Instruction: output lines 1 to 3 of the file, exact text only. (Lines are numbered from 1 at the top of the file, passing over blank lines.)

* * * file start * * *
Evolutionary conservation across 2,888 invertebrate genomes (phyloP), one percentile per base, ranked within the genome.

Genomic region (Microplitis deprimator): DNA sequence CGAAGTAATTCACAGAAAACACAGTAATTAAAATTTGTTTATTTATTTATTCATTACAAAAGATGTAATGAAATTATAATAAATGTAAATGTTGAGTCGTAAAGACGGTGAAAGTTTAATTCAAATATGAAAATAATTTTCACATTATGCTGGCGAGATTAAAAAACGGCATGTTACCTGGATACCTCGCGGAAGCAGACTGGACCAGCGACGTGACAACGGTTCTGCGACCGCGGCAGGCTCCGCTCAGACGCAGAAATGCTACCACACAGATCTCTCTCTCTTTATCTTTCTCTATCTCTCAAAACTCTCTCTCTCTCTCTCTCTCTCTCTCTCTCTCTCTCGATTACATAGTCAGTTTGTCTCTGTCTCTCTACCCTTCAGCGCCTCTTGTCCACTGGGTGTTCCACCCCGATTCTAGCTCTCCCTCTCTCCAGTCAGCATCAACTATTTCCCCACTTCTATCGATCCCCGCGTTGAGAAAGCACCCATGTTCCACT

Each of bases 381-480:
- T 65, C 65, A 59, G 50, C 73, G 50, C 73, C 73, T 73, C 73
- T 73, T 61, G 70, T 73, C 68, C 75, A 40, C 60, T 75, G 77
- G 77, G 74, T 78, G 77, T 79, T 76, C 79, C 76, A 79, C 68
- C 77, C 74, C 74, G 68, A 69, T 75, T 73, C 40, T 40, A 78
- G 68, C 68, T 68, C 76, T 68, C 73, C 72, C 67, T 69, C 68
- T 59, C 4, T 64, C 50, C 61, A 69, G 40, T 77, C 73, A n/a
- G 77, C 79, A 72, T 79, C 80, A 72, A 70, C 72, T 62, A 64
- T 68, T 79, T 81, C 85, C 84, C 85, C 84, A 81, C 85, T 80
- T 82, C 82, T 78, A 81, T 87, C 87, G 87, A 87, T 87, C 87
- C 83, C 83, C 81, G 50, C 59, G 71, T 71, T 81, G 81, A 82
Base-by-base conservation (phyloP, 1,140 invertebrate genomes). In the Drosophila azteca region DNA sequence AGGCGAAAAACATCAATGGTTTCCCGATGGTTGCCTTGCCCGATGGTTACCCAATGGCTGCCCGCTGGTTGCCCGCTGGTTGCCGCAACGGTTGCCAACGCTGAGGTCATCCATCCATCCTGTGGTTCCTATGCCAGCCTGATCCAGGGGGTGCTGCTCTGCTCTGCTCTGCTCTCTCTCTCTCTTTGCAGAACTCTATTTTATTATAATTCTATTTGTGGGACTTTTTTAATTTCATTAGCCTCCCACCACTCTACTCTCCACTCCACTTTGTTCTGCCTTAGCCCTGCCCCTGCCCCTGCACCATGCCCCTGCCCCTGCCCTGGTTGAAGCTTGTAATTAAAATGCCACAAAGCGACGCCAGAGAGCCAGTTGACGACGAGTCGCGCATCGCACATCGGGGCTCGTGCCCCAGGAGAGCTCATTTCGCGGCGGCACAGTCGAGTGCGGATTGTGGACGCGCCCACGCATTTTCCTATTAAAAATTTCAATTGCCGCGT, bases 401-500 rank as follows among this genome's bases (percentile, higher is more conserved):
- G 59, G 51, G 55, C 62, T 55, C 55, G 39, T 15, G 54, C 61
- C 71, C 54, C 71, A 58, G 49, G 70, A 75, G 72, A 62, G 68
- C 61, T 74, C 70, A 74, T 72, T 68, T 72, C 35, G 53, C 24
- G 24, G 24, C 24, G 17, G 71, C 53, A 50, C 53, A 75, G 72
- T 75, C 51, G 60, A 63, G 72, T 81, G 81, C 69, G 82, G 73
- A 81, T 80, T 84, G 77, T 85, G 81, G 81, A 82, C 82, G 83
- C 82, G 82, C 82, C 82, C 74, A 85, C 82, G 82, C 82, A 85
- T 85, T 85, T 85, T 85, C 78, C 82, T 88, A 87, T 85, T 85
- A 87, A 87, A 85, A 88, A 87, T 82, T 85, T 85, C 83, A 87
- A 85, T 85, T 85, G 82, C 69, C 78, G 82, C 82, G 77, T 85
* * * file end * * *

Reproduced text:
Evolutionary conservation across 2,888 invertebrate genomes (phyloP), one percentile per base, ranked within the genome.

Genomic region (Microplitis deprimator): DNA sequence CGAAGTAATTCACAGAAAACACAGTAATTAAAATTTGTTTATTTATTTATTCATTACAAAAGATGTAATGAAATTATAATAAATGTAAATGTTGAGTCGTAAAGACGGTGAAAGTTTAATTCAAATATGAAAATAATTTTCACATTATGCTGGCGAGATTAAAAAACGGCATGTTACCTGGATACCTCGCGGAAGCAGACTGGACCAGCGACGTGACAACGGTTCTGCGACCGCGGCAGGCTCCGCTCAGACGCAGAAATGCTACCACACAGATCTCTCTCTCTTTATCTTTCTCTATCTCTCAAAACTCTCTCTCTCTCTCTCTCTCTCTCTCTCTCTCTCTCGATTACATAGTCAGTTTGTCTCTGTCTCTCTACCCTTCAGCGCCTCTTGTCCACTGGGTGTTCCACCCCGATTCTAGCTCTCCCTCTCTCCAGTCAGCATCAACTATTTCCCCACTTCTATCGATCCCCGCGTTGAGAAAGCACCCATGTTCCACT

Each of bases 381-480: